A Barbarian in the Reading room

Welcome to my blog

 

Why this title? Well in my last school job I had a reading (as in reading a book) room and this was used on Open Days by the Learning Support Department. At one such event they put up a notice saying Leaning Support and I said "Oh I suppose this is the Reading (as in UK town to the west of London) Room now." They retorted by naming me the Barbarian and it has sort of stuck.

 

Sadly, this blog does not include much about Reading (as in the UK town to the west of London) or barbarians but will contain my thoughts on issues in the library and information world and also detail some of the events I have attended, places I have visited and courses I have run. Enjoy!

By sjpavey, Feb 5 2016 01:12PM

2016 started early - well VERY early with a trip to Maidenhead for delivering an INSET session at Cox Green School on Curiosity and Creativity for Independent Thinking. I thought it would be tough at 8,30am the first Monday after the Christmas break but the staff were delightful and happy to join in with the session. After an hour keynote I ran a workshop on the same topic for a group of newly qualified teachers who all had fantastic innovative ideas. The amusing bit was the coffee and croisants trolley being positioned directly underneath a sign declaring NO FOOD or DRINK - well I just had to take a photo! Cox Green is a great school and they are using Ian Gilberts "Thunks" on a daily basis to try and evoke a sense of curiosity in their students to compliment their impressive exam results.


Next up was a day in Warwick at the National Grid as part of the Teen Tech initiative implemented by Maggie Philbin. With the launch of CILIP Information Literacy Group's resource sheets myself, Darren Flynn and Rebecca Jones were able to run sessions on research methods and questionnaire design as part of this Innovation Day. Student numbers were a bit disappointing but those attending were very enthusiastic - especially for Darren's session which foussed on crisp flavours - very apt as it was over a working lunch! We also had a fascinating tour of the premises and the highlight for me was the Innovation Room where we played with Leap Motion (I got one for Christmas - Yaaay!) VR Headsets, 3D phone Scanners and more. So inspiring!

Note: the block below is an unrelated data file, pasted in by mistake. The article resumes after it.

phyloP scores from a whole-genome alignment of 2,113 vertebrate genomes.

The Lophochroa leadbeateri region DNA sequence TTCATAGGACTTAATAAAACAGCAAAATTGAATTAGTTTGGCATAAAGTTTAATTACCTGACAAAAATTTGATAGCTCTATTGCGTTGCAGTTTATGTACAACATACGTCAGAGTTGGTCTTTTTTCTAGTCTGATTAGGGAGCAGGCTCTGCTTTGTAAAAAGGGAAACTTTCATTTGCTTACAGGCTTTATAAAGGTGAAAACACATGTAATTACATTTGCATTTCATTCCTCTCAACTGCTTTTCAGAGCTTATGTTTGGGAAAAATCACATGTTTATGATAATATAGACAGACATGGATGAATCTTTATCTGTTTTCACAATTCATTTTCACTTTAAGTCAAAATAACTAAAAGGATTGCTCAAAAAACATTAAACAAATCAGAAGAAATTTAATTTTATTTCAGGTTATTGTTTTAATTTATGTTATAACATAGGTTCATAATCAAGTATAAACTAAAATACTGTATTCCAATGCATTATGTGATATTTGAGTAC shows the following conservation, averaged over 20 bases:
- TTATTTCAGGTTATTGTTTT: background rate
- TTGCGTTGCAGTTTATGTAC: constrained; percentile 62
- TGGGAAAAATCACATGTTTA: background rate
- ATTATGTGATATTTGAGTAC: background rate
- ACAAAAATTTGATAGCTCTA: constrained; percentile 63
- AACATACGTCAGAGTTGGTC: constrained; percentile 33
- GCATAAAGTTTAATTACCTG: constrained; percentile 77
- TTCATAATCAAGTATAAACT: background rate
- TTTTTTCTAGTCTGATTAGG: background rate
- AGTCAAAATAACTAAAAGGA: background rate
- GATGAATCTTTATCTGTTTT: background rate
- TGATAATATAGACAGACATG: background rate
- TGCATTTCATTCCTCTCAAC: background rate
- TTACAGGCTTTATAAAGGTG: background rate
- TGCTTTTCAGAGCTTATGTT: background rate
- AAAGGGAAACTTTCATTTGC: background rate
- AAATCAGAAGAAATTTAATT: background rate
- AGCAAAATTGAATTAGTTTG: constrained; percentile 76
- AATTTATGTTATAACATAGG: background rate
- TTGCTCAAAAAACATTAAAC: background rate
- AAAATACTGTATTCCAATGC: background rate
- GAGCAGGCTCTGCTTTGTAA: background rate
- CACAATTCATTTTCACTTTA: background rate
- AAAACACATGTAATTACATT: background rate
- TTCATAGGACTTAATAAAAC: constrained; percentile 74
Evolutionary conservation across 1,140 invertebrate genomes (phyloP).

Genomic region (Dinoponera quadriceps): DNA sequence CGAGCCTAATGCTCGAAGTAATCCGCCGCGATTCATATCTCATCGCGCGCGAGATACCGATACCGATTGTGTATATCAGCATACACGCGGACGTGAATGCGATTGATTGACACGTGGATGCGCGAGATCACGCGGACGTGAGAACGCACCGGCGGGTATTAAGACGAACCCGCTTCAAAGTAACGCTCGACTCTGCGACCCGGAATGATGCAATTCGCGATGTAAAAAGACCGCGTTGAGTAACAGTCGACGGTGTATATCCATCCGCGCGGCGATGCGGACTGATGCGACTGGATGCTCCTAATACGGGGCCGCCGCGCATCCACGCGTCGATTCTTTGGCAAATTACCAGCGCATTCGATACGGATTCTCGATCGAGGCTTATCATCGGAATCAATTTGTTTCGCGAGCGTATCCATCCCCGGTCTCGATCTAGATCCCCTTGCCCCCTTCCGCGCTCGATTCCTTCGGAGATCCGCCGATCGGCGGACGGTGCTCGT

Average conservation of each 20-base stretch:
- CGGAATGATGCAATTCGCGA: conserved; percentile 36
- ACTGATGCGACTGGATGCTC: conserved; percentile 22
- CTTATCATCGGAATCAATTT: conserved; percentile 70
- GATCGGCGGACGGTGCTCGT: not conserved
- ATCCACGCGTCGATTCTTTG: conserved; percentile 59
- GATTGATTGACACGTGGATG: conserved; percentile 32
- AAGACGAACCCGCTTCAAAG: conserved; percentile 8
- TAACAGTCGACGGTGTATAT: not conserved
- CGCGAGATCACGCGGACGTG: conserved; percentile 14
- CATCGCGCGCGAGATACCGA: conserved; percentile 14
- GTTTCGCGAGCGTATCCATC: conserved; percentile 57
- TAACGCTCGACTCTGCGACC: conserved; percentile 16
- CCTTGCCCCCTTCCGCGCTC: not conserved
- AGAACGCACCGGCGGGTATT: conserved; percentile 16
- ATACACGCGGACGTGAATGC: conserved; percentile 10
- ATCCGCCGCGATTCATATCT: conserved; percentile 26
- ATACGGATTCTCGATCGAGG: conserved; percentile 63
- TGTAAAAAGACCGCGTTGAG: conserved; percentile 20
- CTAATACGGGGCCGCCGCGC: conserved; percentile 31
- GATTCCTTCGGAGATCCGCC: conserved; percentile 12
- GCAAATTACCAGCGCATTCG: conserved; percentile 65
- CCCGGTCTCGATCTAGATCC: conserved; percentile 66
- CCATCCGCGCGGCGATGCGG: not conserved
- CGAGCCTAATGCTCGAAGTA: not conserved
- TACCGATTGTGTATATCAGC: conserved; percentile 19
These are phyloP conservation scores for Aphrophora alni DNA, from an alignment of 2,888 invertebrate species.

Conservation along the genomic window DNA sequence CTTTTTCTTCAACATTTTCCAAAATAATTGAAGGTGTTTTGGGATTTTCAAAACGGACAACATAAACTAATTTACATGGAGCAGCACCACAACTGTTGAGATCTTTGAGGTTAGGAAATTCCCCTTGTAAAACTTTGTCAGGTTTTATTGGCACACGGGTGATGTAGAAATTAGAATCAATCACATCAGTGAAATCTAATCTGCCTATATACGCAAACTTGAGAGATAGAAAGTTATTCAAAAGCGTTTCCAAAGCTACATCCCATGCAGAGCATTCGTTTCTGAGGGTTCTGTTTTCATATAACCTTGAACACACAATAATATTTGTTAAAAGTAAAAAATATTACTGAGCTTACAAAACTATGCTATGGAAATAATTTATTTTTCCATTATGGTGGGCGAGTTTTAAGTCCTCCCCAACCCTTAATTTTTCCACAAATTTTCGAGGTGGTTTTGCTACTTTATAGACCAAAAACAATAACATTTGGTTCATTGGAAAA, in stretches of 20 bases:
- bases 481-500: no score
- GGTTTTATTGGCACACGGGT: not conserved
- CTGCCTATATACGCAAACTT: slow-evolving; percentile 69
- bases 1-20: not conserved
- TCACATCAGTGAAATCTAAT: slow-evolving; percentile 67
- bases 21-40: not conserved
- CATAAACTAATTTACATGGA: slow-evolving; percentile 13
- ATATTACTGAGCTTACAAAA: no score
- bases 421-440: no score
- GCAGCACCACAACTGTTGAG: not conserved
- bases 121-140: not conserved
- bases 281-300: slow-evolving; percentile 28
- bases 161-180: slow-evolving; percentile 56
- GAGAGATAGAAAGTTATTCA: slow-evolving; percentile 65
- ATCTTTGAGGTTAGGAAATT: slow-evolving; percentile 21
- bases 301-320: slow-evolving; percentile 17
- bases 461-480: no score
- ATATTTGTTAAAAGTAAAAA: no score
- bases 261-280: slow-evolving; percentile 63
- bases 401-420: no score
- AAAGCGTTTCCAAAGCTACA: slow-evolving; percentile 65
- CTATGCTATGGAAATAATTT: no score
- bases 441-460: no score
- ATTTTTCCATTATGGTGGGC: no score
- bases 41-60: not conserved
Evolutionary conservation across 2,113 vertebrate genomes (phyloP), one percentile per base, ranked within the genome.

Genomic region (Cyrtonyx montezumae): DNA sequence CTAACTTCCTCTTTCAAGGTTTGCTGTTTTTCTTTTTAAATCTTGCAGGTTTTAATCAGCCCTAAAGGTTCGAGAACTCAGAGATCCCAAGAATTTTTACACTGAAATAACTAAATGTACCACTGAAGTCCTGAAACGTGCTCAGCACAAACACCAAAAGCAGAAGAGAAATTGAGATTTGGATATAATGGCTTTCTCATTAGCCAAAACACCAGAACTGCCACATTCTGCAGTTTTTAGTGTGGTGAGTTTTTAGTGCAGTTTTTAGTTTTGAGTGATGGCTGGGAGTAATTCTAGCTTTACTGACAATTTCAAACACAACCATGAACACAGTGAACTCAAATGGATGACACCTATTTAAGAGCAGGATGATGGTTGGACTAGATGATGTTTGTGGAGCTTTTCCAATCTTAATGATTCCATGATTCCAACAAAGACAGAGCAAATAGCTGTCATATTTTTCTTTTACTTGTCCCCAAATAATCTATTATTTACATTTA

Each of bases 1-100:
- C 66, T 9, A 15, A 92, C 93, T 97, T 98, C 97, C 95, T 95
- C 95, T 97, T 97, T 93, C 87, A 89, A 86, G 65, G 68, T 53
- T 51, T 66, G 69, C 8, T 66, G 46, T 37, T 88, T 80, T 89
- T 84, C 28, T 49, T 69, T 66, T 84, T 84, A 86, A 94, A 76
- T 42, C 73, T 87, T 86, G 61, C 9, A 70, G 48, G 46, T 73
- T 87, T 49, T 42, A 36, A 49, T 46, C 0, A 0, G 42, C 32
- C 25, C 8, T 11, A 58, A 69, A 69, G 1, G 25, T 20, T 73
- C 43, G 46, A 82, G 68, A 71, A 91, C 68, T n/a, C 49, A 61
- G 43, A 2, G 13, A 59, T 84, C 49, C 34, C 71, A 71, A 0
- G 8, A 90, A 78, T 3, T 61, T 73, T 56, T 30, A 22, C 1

Creative Education also kept me busy with a course in London on the Effective Mentor and then an Online Safeguarding course in Bristol. Both were filled with a good range of delegates which made for lively debate and discussion on these two areas so vital to be considered by schools today. I managed to dodge the first snow of the year in my trip west to Bristol but had a marathon run at the end to catch my train with about 30seconds to spare - phew!


I managed to squeeze in the annual pilgrimage to the BETT show but was a bit disappointed in the content. A lot about robotics but not a great deal to support information literacy really. It was good to catch up with friends at TTS, Plotagon, International Baccalaureate and to play on a few things - I have still to wade through the vast quantities of literature I brought back and to try on the tatfoo sleeves!


Much of the later part of the month was occupied by music events - it being the Burns Night season and also the season to get the tax done. However I am also penning another tome on reading for pleasure for Andy Walsh and that although a bit late is firmly underway!

By sjpavey, Feb 12 2015 04:49PM

This month I seem to have concentrated more on the music side of my life with 8 Burns Nights in total as well as singing events. Nonetheless I have been able to squeeze in a few things on the information front too.